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Child soldiers born of conflict and isolation

Craig Skehan, Sydney Morning Herald
29 January 2000

"They come from another planet - planet Burma," one human rights worker said of the God's Army insurgents who took hundreds of people hostage at a Thai hospital this week.

The siege, which ended when Thai commandos stormed the building and killed the 10 God's Army gunmen, was a tragic reminder of the psychological trauma and physical misery caused to children dislocated by conflict.

Photographs of the killed insurgents showed that some of them were adolescents, and the ethnic Karen God's Army behind the hostage-taking is led by twin 12-year-old boys Johnny and Luther Htoo.

Aid workers and human rights groups familiar with the God's Army say they live such an isolated existence in a remote jungle camp that they have little understanding of the realities of the outside world.

One school of thought is that the students, some of whom are thought to be suffering from various degrees of mental illness after long years in exile, coaxed the naive Karens into the hospital attack.

In Burma, the abuse of children and young teenagers has been a hallmark of decades of political and ethnic conflicts against the country's repressive military rulers.

The regional director of UNICEF, Mr Kul Gautam, told a Bangkok conference on children's rights this week that the hospital tragedy in Ratchaburi underscored "how the anger and frustrations of displacement can so terribly manifest themselves".

"Although they did not take part in the incident, to think that the twins might have helped plan or played a role in so desperate an act is heartbreakingly sad."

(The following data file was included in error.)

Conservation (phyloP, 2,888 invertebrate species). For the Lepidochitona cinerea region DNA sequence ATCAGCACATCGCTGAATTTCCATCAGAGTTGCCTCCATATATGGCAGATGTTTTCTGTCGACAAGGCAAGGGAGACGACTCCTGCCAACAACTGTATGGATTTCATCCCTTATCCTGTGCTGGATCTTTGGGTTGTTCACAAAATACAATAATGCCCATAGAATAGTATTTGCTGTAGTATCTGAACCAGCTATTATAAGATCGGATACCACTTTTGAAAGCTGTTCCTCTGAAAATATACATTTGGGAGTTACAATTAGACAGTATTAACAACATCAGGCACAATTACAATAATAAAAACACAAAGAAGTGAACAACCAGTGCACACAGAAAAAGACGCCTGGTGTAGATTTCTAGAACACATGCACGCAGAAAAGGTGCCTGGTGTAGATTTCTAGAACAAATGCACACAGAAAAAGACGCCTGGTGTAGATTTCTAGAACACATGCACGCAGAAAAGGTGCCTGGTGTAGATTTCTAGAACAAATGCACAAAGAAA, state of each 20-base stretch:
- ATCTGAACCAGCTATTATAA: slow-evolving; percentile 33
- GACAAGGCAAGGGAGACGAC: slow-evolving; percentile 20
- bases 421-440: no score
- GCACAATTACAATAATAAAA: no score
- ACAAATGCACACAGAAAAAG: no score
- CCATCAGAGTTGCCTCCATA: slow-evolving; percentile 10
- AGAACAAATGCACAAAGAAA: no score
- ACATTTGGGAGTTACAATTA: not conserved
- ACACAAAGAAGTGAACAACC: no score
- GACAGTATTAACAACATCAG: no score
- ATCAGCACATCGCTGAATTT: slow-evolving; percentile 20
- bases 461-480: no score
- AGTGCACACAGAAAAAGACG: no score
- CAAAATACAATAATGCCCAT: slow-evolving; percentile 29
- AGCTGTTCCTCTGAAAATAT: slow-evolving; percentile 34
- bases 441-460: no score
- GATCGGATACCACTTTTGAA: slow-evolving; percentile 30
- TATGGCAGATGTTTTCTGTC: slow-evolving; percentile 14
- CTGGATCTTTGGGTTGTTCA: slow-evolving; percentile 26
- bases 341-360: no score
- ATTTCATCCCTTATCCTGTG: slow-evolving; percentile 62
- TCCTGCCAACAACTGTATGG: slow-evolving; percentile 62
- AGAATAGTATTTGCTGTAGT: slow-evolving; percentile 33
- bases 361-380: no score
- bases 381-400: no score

He said reports suggested the behaviour of Johnny and Luther was a "mix of classic battle fatigue and childish playfulness".

"The twins have been fighting against Myanmar [Burmese] soldiers since they were nine and they have 'lost count' of how many they have killed," Mr Gautam said.

"This should stir moral outrage in each and every one of us and move us to take all the action necessary to protect other children from such a fate."

Mr Gautam pointed to a growing problem of internally displaced people in Asia as well as cross-border refugees.

"There are displaced children who face the threat of death or dismemberment due to conflict or landmines, the ever-present silent killers," he said. "Other displaced children have been, as the incident in Ratchaburi clearly showed, coerced by adults into becoming child soldiers and taking up arms themselves."

Earlier this week it was announced in Geneva an agreement had been reached on a new international accord prohibiting the use of child soldiers in war.

The accord officially raised the age for involvement in combat from 15 to 18, but that means little in places such as Burma and Sri Lanka where the use of child soldiers is commonplace.

The cigar-smoking Luther and Johnny have been the subject of international publicity, including reports that their followers believe they have divine powers.

However, the secessionist Karen National Union, from which the more militant God's Army split in 1997, believes the power and influence of the twins have waned.

This school of thought holds that others manipulate the boys to gain publicity and support.

"When we think of the fate of the twin boys, Johnny and Luther, how their so-called bravery and prowess is cynically glamourised, I know we all feel compassion for them," Mr Gautam said.

"We should be angry, angry with their adult manipulators."

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